Suze Rotolo

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Suze Rotolo in her iconic picture

Well, there’s really not much to remember because I never knew Suze Rotolo. It was years before I even learned who she was.

However, take a good look at this album cover. With all the information in the picture, the thing that strikes you is the young woman’s smile. The first time I saw this album all I could see was that smile. Many things passed through my mind. Was she really Dylan’s girlfriend? Or a model hired for the photo shoot? Who the hell is Bob Dylan, anyway? Wouldn’t it be great to have a girlfriend like that? How fortunate he is to have a beautiful girl like her clutching his arm with such obvious affection. Why does Dylan look so grim while her smile radiates the warmth of the sun? (Turns out that Dylan was freezing while she was bundled up with layers!)

Look at the rest of the photo: The fire escapes of the row houses; the VW microbus on the left and the 54(?) Chevy taxicab on the right (the photo was taken in 1963); the slush in the street; the steely grey winter sky. All winter and gritty Greenwich VillageĀ  life. Dylan looks like the skinny kid who still does not know how this is all going to end. Suze’s beautiful face warms the whole scene with her confidence and obvious affection. The album songs are listed on the front cover, among them Blowin’ in the Wind, probably Dylan’s most influential work. Whoever heard of such songs: Masters of War; Hard Rain’s a-Gonna Fall. Bob Dylan’s Dream; Talkin’ World War III Blues? The two figures seem to emerge from the vanishing point of the perspective indicating a sense of new directions and things that have not been heard of yet. If you were alive in that moment, the whole cover resonates with the possibilities that those times presented. Like Dylan, we didn’t know how it would end, but we were sure that it would be great mainly, I think, because of Suze’s smile.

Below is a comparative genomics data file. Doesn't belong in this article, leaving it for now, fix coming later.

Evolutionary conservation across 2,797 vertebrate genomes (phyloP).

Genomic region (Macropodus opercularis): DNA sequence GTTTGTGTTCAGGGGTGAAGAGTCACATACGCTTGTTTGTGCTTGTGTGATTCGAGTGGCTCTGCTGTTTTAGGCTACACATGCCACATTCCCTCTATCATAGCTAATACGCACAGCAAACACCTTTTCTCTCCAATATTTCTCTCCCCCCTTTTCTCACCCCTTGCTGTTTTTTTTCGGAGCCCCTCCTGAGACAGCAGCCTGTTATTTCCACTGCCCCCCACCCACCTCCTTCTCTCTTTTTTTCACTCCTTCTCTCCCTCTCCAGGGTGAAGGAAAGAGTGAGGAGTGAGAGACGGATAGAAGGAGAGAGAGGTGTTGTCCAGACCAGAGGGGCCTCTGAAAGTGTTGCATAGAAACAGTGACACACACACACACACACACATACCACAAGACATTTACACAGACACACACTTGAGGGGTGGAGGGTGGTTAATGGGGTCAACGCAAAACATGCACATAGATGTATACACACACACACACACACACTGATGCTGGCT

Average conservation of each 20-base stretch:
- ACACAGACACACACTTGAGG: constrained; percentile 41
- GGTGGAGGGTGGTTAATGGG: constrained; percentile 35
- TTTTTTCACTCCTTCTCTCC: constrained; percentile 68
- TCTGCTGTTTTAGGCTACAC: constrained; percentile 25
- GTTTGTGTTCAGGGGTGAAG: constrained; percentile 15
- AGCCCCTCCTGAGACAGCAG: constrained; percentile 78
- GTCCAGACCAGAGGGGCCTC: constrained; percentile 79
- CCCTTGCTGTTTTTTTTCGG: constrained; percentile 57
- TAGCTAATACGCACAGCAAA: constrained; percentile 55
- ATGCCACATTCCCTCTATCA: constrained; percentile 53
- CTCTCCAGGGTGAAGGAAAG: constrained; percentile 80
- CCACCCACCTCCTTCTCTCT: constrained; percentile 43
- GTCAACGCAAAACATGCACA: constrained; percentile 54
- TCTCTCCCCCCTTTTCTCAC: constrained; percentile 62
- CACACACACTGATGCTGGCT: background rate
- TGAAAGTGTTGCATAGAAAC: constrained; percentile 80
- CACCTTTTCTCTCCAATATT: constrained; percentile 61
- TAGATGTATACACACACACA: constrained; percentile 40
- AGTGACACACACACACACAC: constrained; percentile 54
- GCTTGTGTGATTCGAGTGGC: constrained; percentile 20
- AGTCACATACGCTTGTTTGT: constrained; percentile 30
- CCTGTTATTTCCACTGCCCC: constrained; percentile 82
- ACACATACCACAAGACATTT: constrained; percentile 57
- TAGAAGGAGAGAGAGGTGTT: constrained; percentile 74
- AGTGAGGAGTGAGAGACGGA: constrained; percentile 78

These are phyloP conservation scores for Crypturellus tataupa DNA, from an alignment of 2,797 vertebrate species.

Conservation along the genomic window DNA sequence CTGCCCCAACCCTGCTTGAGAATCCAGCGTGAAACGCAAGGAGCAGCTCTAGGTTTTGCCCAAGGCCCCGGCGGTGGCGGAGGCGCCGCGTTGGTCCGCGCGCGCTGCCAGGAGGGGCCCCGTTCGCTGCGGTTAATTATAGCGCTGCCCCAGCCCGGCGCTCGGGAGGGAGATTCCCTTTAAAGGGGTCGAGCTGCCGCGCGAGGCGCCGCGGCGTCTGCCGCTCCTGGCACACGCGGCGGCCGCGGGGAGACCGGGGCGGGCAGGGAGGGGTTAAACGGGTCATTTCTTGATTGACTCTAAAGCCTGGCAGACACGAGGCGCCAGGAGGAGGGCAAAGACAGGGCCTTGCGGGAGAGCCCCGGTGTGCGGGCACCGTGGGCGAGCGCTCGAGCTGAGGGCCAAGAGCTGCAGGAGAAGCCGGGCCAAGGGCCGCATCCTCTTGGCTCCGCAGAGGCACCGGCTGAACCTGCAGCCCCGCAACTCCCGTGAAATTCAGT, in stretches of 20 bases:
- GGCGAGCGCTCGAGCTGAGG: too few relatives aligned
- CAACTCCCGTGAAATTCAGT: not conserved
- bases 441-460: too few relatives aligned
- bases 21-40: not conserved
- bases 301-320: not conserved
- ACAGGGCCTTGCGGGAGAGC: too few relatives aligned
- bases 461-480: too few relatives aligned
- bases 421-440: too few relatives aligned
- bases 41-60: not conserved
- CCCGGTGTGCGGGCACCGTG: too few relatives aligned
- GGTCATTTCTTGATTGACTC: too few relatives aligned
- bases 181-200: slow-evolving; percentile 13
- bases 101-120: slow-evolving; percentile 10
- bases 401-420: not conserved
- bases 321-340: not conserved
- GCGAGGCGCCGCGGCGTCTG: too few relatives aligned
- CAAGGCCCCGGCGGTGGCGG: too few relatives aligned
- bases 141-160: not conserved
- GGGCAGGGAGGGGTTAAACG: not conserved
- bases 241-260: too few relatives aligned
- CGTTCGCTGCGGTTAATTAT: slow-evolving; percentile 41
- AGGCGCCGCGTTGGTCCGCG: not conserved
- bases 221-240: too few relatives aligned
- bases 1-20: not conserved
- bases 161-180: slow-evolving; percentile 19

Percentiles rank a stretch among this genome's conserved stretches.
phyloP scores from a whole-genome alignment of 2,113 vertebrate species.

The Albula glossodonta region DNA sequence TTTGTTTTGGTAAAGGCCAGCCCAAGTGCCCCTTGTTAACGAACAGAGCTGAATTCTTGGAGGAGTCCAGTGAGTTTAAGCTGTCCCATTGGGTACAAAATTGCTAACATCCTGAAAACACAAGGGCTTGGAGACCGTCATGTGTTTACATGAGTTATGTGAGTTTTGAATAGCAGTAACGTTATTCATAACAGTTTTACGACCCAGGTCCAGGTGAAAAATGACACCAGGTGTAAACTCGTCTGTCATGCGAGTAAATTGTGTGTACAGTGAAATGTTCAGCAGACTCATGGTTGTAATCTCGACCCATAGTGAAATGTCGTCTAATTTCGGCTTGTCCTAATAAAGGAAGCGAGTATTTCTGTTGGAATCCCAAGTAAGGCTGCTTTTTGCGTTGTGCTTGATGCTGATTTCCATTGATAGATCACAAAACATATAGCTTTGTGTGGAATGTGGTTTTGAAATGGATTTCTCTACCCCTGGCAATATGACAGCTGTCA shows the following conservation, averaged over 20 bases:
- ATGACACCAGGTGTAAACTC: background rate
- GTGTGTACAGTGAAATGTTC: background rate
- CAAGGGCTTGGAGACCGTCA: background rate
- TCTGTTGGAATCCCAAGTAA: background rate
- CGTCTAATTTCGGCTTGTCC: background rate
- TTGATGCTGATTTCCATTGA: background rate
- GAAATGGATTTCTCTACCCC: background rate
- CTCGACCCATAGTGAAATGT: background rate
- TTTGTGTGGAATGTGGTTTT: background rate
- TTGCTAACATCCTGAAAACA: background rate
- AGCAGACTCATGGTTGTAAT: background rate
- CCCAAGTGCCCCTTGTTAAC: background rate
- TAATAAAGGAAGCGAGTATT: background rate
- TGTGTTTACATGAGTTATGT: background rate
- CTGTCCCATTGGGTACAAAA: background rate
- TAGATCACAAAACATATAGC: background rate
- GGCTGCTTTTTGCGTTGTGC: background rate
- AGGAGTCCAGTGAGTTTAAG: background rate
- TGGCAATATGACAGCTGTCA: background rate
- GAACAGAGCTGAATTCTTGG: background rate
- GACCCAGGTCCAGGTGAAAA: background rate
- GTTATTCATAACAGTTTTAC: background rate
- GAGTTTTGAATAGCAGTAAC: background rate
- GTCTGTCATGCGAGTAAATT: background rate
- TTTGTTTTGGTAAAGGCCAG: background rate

We are told that Suze stayed with Dylan for four years. She said in an interview that she was not comfortable with the trappings of celebrity that began to surround Dylan as his success grew. Finally, she left for Italy to continue her art studies. She became a successful artist in her own right, married, raised a family, and had a successful career teaching at Parsons School of Design. She was a liberated woman before there was such a thing.

Suze inspired several Dylan songs. While he may have written about the happy times with her, the ones that got on albums were about the effect of her leaving: Don’t Think Twice, Boots of Spanish Leather, Girl from the North Country. And who wouldn’t be distraught after losing the young woman on the album cover?

Suze also influenced Dylan in other ways. She said that she was raised without television. She described her home as “poor in material things but rich in culture.” Family life revolved around books and recordings of all different kinds of music, including opera. All of this she shared with Dylan who did not have access to this kind of culture growing up. The things she showed him expanded his range of experience and influenced his own work.

Suze died of cancer last week. If you see pictures of her in later life, the beauty is still there, changed, certainly, but not diminished by age. What does that matter? For a certain generation, her beautiful smile will always remain in our memories. Reflecting on that riveting image will always recall times of joy, possibility, and beauty beyond description. I wonder if she ever knew what that smile meant to so many people?

Thanks, Suze.

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